Press Release

Indonesia: Second Periodic Review of ICCPR — A Call for Honesty and Accountability on Human Rights

Jakarta, 18 March 2024 – Asia Justice and Rights (AJAR) participated in the 140th Session of the Human Rights Committee in Geneva, Switzerland, on 4-28 March 2024. During the session on 11-12 March 2024, Indonesia reviewed the International Covenant on Civil and Political Rights (ICCPR) report for the second time. This second review is part of Indonesia’s obligation as Indonesia has ratified the covenant into national legislation through Law No. 12/2005. Indonesia’s first review by the committee was conducted 11 years ago, in 2013. 

AJAR presented four submissions to the committee detailing up-to-date situations of impunity and gross human rights violations, specifically on the post-conflict civil and political rights situation in Aceh and the ongoing conflict in West Papua. AJAR also submitted two submissions to the Committee of Economic Social and Cultural Rights (CESCR) that have been reviewed by the committee in February 2024.

Through the submissions presented by the civil society organisations, the committee composed a specific set of questions for the Government of Indonesia. The questions included the prolonged impunity for past human rights violations, the killing of prominent human rights defender Munir, updates on the Aceh Truth and Reconciliation Commission (KKR Aceh), widespread violence in West Papua that includes extrajudicial killings, forced displacement, as well as the situation of the Rohingya refugees who are stranded in Aceh, Indonesia, while noting concerns regarding limitations on freedom of expression, assembly, and minority rights, among others

Executive Director of AJAR, Galuh Wandita, iterated, “We must hold the line on our freedoms and fundamental rights in Indonesia. Our commitments are already enshrined in our constitution and domestic law. As a nation, we need to be brave and honest about our challenges and regression in human rights, and we need to be accountable for our own promises.”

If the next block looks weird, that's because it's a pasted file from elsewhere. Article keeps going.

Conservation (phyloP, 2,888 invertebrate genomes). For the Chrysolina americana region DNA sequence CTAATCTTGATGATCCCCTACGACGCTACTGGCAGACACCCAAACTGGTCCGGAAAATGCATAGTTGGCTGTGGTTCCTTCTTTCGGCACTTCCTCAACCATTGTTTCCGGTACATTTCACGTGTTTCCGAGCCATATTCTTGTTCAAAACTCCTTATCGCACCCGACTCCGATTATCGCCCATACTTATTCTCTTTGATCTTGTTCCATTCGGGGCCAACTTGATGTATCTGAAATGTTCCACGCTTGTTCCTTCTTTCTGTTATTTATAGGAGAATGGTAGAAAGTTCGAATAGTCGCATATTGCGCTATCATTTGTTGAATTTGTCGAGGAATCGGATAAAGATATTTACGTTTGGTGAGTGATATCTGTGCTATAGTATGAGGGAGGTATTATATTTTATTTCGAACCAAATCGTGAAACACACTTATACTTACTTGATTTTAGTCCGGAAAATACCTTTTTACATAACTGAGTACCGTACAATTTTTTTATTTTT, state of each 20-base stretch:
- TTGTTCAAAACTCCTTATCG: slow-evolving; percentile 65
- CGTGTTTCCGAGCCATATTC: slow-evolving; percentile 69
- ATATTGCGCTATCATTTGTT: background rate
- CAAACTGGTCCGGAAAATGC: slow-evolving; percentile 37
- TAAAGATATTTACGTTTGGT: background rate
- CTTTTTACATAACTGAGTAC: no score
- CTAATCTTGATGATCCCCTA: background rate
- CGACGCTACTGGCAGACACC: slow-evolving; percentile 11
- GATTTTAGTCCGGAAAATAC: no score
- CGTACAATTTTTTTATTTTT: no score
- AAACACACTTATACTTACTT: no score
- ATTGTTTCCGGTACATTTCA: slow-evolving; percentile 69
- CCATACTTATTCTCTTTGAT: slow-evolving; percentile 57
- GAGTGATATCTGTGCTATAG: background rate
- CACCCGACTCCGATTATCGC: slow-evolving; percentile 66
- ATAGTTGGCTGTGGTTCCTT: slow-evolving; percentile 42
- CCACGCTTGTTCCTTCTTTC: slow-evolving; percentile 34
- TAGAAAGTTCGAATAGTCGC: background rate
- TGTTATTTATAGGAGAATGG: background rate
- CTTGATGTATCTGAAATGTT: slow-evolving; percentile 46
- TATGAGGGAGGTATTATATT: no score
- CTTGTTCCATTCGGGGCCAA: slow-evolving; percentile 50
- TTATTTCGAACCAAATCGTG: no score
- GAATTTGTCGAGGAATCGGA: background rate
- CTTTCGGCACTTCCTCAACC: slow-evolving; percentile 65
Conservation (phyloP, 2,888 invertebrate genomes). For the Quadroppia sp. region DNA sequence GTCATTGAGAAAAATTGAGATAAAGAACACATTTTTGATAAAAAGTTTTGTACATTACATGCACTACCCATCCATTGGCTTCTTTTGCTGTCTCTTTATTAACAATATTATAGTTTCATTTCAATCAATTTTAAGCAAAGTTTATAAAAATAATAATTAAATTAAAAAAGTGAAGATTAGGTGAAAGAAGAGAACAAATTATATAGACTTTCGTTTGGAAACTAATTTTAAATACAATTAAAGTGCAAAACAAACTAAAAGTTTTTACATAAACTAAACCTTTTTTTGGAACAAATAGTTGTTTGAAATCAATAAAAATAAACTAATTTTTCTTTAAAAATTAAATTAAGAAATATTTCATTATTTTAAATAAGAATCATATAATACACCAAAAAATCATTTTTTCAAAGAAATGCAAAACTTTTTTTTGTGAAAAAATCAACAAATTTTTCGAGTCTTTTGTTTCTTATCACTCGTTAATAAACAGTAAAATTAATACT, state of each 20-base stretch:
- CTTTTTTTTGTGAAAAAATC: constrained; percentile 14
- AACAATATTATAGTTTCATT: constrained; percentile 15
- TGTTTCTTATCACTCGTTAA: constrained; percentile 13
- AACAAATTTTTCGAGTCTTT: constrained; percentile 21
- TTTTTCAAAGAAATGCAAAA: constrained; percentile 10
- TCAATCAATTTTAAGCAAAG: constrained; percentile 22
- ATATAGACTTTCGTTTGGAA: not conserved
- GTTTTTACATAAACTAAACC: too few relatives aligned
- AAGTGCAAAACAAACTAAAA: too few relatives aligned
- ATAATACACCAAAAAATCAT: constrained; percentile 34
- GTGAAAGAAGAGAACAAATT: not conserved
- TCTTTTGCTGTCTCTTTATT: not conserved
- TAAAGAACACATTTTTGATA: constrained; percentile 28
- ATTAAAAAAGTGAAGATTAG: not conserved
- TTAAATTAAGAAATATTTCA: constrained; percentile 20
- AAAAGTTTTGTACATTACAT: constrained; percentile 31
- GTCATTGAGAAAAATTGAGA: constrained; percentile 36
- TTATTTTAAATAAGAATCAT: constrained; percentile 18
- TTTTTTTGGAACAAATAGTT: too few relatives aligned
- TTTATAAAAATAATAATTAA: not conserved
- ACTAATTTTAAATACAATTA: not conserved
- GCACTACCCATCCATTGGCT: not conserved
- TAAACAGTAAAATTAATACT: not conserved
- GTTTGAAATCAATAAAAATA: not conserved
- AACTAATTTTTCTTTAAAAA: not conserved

AJAR appreciates the Committee’s recognition of the Aceh TRC report in the proceedings, as well as the acknowledgement from the Government of Indonesia. The government must implement the recommendations of the Commission without delay and ensure continued resources for the Commission’s valuable work. We also appreciate Indonesia’s support throughout 2016-2019 for the reunification process of the stolen children – children who were taken from East Timor and brought to Indonesia during the conflict of 1975-1999. However, much more official recognition and support is still needed.

Indonesia’s commitment to ending impunity remains a major concern. Many of its responses to the Committee’s questions remain evasive and offer generic explanations. The government must address the 12 unresolved cases investigated by the National Human Rights Commission over a decade ago, as highlighted in the first concluding observation by the committee. Furthermore, the rushed establishment of the Non-judicial Remedy mechanism (PPHAM) through Presidential Decree No. 17/2022 appears incomplete, side-stepping any acknowledgement of the complicity of the state and perpetrators. The government must ensure that this non-judicial remedy will not impede judicial processes. AJAR, with civil societies in Aceh, saw that the mechanism put an administrative burden on the victims since they had to undergo a complicated process to access the benefits of non-judicial remedies. 

On the issue of West Papua, the government continues to deny using security approach, attributing the surge in internally displaced persons (IDPs) in the area solely to natural disasters, horizontal conflicts, and attacks by “armed criminal groups”.  AJAR urges the government to seek a long-term solution to the conflict by promoting peaceful dialogue and non-violent approach to resolve the conflict. Based on our years of fieldwork alongside the Papuan Women’s Working Group (PWG), whose research, “All the Birds are Gone” and “I am Here,” powerfully portrayed the situation of women in Papua, the prolonged violence disproportionately impacts civilians, especially women, who struggle to access basic necessities and livelihoods. 

AJAR and civil society partners are still waiting for the Concluding Observations submitted by the committee as the result of this second review on Indonesia.

Read our submissions here: